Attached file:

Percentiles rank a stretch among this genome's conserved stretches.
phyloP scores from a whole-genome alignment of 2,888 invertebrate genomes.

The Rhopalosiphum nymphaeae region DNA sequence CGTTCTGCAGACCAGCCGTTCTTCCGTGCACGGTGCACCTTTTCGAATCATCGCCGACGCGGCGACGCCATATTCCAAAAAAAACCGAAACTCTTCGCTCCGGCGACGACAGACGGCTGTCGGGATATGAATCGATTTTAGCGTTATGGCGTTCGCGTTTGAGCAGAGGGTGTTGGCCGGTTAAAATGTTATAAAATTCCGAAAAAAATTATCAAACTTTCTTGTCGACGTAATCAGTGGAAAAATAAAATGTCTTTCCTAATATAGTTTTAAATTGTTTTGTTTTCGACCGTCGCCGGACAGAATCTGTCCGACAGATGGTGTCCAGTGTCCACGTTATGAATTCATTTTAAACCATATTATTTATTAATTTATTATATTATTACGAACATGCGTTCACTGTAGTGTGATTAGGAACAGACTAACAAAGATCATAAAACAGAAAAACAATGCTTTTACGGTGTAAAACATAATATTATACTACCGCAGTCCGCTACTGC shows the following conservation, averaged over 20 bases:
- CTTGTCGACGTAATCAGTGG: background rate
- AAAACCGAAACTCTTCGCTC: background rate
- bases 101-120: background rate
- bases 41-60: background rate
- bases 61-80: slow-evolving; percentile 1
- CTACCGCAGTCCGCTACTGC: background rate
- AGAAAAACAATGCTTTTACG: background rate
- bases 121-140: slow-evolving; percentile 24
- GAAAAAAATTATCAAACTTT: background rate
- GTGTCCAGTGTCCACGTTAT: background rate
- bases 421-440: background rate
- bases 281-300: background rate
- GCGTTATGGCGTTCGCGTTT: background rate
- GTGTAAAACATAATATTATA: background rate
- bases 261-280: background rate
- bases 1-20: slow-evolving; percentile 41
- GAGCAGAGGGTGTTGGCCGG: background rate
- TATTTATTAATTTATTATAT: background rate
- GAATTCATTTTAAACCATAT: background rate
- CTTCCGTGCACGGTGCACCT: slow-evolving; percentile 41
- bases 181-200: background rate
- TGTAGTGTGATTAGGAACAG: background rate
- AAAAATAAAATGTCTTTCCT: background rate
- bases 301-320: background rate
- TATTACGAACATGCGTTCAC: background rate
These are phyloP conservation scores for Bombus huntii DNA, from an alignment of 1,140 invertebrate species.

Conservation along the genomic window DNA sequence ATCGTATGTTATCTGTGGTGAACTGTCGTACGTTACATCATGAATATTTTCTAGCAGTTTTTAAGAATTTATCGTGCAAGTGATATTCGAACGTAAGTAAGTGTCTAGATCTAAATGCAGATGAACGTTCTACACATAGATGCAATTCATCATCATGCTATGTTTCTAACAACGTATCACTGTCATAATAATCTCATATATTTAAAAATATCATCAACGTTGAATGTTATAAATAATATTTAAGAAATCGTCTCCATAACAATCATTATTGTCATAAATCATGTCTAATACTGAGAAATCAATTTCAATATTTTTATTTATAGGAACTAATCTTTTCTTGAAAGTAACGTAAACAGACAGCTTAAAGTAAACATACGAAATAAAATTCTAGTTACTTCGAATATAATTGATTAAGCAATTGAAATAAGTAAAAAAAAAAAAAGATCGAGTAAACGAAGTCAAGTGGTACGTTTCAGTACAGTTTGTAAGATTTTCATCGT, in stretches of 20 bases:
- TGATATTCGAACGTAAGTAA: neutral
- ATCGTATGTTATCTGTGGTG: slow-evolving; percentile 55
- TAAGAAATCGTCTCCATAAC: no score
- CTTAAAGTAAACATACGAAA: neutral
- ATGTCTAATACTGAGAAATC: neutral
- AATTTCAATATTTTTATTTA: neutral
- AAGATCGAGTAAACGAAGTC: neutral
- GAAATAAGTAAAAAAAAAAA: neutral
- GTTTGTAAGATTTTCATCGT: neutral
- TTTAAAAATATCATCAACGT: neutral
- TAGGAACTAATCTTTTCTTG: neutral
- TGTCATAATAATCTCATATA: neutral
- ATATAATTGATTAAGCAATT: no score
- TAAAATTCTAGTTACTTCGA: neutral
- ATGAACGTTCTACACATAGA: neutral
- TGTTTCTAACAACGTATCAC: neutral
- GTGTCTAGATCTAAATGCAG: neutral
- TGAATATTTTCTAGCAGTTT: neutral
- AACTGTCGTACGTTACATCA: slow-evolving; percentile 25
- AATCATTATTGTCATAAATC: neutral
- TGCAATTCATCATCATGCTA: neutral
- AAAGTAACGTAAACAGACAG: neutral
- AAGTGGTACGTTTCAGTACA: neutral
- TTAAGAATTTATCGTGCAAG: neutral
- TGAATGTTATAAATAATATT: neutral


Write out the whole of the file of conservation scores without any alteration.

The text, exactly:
Percentiles rank a stretch among this genome's conserved stretches.
phyloP scores from a whole-genome alignment of 2,888 invertebrate genomes.

The Rhopalosiphum nymphaeae region DNA sequence CGTTCTGCAGACCAGCCGTTCTTCCGTGCACGGTGCACCTTTTCGAATCATCGCCGACGCGGCGACGCCATATTCCAAAAAAAACCGAAACTCTTCGCTCCGGCGACGACAGACGGCTGTCGGGATATGAATCGATTTTAGCGTTATGGCGTTCGCGTTTGAGCAGAGGGTGTTGGCCGGTTAAAATGTTATAAAATTCCGAAAAAAATTATCAAACTTTCTTGTCGACGTAATCAGTGGAAAAATAAAATGTCTTTCCTAATATAGTTTTAAATTGTTTTGTTTTCGACCGTCGCCGGACAGAATCTGTCCGACAGATGGTGTCCAGTGTCCACGTTATGAATTCATTTTAAACCATATTATTTATTAATTTATTATATTATTACGAACATGCGTTCACTGTAGTGTGATTAGGAACAGACTAACAAAGATCATAAAACAGAAAAACAATGCTTTTACGGTGTAAAACATAATATTATACTACCGCAGTCCGCTACTGC shows the following conservation, averaged over 20 bases:
- CTTGTCGACGTAATCAGTGG: background rate
- AAAACCGAAACTCTTCGCTC: background rate
- bases 101-120: background rate
- bases 41-60: background rate
- bases 61-80: slow-evolving; percentile 1
- CTACCGCAGTCCGCTACTGC: background rate
- AGAAAAACAATGCTTTTACG: background rate
- bases 121-140: slow-evolving; percentile 24
- GAAAAAAATTATCAAACTTT: background rate
- GTGTCCAGTGTCCACGTTAT: background rate
- bases 421-440: background rate
- bases 281-300: background rate
- GCGTTATGGCGTTCGCGTTT: background rate
- GTGTAAAACATAATATTATA: background rate
- bases 261-280: background rate
- bases 1-20: slow-evolving; percentile 41
- GAGCAGAGGGTGTTGGCCGG: background rate
- TATTTATTAATTTATTATAT: background rate
- GAATTCATTTTAAACCATAT: background rate
- CTTCCGTGCACGGTGCACCT: slow-evolving; percentile 41
- bases 181-200: background rate
- TGTAGTGTGATTAGGAACAG: background rate
- AAAAATAAAATGTCTTTCCT: background rate
- bases 301-320: background rate
- TATTACGAACATGCGTTCAC: background rate
These are phyloP conservation scores for Bombus huntii DNA, from an alignment of 1,140 invertebrate species.

Conservation along the genomic window DNA sequence ATCGTATGTTATCTGTGGTGAACTGTCGTACGTTACATCATGAATATTTTCTAGCAGTTTTTAAGAATTTATCGTGCAAGTGATATTCGAACGTAAGTAAGTGTCTAGATCTAAATGCAGATGAACGTTCTACACATAGATGCAATTCATCATCATGCTATGTTTCTAACAACGTATCACTGTCATAATAATCTCATATATTTAAAAATATCATCAACGTTGAATGTTATAAATAATATTTAAGAAATCGTCTCCATAACAATCATTATTGTCATAAATCATGTCTAATACTGAGAAATCAATTTCAATATTTTTATTTATAGGAACTAATCTTTTCTTGAAAGTAACGTAAACAGACAGCTTAAAGTAAACATACGAAATAAAATTCTAGTTACTTCGAATATAATTGATTAAGCAATTGAAATAAGTAAAAAAAAAAAAAGATCGAGTAAACGAAGTCAAGTGGTACGTTTCAGTACAGTTTGTAAGATTTTCATCGT, in stretches of 20 bases:
- TGATATTCGAACGTAAGTAA: neutral
- ATCGTATGTTATCTGTGGTG: slow-evolving; percentile 55
- TAAGAAATCGTCTCCATAAC: no score
- CTTAAAGTAAACATACGAAA: neutral
- ATGTCTAATACTGAGAAATC: neutral
- AATTTCAATATTTTTATTTA: neutral
- AAGATCGAGTAAACGAAGTC: neutral
- GAAATAAGTAAAAAAAAAAA: neutral
- GTTTGTAAGATTTTCATCGT: neutral
- TTTAAAAATATCATCAACGT: neutral
- TAGGAACTAATCTTTTCTTG: neutral
- TGTCATAATAATCTCATATA: neutral
- ATATAATTGATTAAGCAATT: no score
- TAAAATTCTAGTTACTTCGA: neutral
- ATGAACGTTCTACACATAGA: neutral
- TGTTTCTAACAACGTATCAC: neutral
- GTGTCTAGATCTAAATGCAG: neutral
- TGAATATTTTCTAGCAGTTT: neutral
- AACTGTCGTACGTTACATCA: slow-evolving; percentile 25
- AATCATTATTGTCATAAATC: neutral
- TGCAATTCATCATCATGCTA: neutral
- AAAGTAACGTAAACAGACAG: neutral
- AAGTGGTACGTTTCAGTACA: neutral
- TTAAGAATTTATCGTGCAAG: neutral
- TGAATGTTATAAATAATATT: neutral